Based on a true story from World War I, The Wipers Times is an insight as to life and amazingly laughs in the trenches.
Following the discovery of a printing press and indeed paper during an advance, Officers’ Captain Roberts and Lieutenant Pearson decide instead of allowing it to be smashed and pieces used to bolster trenches that they would use it to produce a publication and bolster the moral of the men instead.
The publication, The Wipers Times, quickly gained notoriety and a following in the trenches which in the dreadful and soul destroying conditions the men were in must have been a tonic in itself.
There is something typically British in the way that the men went about ensuring that the Times was printed no matter what and despite disapproval by the senior officers it became something for the men to look forward to and for the editorial team and production team something to lift spirits and keep going for.
Ian Hislop and Nick Newman must be commended for the wonderful way that they have brought this story not only to the stage but also into the public consciousness. Roberts and Pearson were real people who certainly made a great contribution to the moral of the troops and did by the vehicle of their publication encouraged many soldiers to write.
Hislop and Newman take little credit for the written material of the play. Instead they let the content of memoirs of the men who were there and the Wipers Times tell the story for them.
The set was atmospheric and with minimal and slick scene changes were accompanied by the men singing war time song, which were actually poems that has been published in the Wipers Times set to music.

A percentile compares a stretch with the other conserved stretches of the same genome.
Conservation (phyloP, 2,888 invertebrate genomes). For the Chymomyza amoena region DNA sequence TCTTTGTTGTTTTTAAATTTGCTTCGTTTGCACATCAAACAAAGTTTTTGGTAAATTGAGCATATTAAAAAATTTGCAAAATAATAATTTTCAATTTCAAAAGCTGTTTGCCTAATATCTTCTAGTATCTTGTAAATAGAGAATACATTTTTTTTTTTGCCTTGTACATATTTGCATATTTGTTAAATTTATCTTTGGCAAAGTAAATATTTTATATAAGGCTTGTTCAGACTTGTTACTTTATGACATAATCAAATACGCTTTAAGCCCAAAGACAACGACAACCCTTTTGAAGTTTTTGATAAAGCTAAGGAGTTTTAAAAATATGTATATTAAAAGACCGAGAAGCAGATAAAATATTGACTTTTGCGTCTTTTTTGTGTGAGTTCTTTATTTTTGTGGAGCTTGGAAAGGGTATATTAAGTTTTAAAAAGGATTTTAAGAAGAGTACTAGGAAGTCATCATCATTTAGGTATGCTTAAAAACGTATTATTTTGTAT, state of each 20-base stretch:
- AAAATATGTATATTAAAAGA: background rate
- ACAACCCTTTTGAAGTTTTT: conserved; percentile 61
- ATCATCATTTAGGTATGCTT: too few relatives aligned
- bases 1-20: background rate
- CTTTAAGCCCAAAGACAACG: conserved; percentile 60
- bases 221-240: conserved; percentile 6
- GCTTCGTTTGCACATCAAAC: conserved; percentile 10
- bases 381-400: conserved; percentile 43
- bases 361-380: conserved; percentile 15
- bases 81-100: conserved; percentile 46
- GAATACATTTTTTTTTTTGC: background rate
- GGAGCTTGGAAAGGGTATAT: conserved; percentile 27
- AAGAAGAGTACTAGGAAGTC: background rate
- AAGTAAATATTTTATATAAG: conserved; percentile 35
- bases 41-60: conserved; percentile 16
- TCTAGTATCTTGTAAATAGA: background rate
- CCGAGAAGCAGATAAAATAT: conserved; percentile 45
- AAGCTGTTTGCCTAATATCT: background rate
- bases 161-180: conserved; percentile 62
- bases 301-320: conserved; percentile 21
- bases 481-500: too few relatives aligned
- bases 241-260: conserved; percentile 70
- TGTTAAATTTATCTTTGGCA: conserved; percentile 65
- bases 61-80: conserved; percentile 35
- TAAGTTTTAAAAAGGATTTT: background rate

James Dutton and George Kemp gave credible performances as Roberts and Pearson, that said Officers’ are only as good as the men they command and the cast brought the soldiers from the past to the stage to warm our hearts and to believe that in the face of adversity their strength of character and determination was what got men through these most dreadful of time.
Dora Schweitzer (designer), James Smith (lighting), and Steve Mayo (sound) are to be commended for an exceptional job of giving us a true feel of life at the front line which was believable and bearable.
War of course is not clever, not funny and is certainly not a holiday destination. In the blackness of war The Wipers Times was an antidote to the reality of the horrors surrounding them and the awfulness of everyday life. In true British style humour is what keeps us going and the more inappropriate and condemed by the ‘establishment’ the better we like it.
At the beginning of the evening I felt a little uncomfortable in even considering the war to be funny but as a true brit it wasn’t long before I, along with a packed auditorium, was laughing and indeed wanting more.
After the war Roberts and Pearson returned to civilian life and to occupations they were both familiar with.
The Wipers Times is their legacy of life and laughs in the trenches. The discovery of the printing press was by chance but the production of the paper was a concious decision to try to make best of things and to improve the mens’ moral.
It is thanks to Hislop and Newman that these two men will be remembered and after far too long Roberts and Pearson were recognised by the Times broadsheet newspaper when they published obituaries for the men.
Us Brits are a strange breed and our humour often does not transfer to other nations well. However, amidst the laughter, we must be thankful for all those men who gave their lives so that we can enjoy the freedom to laugh at the things we do.
And to people such as Messrs Roberts, Pearson, Hislop, Newman and all the anonymous men who have produced humour in uniform, we salute you.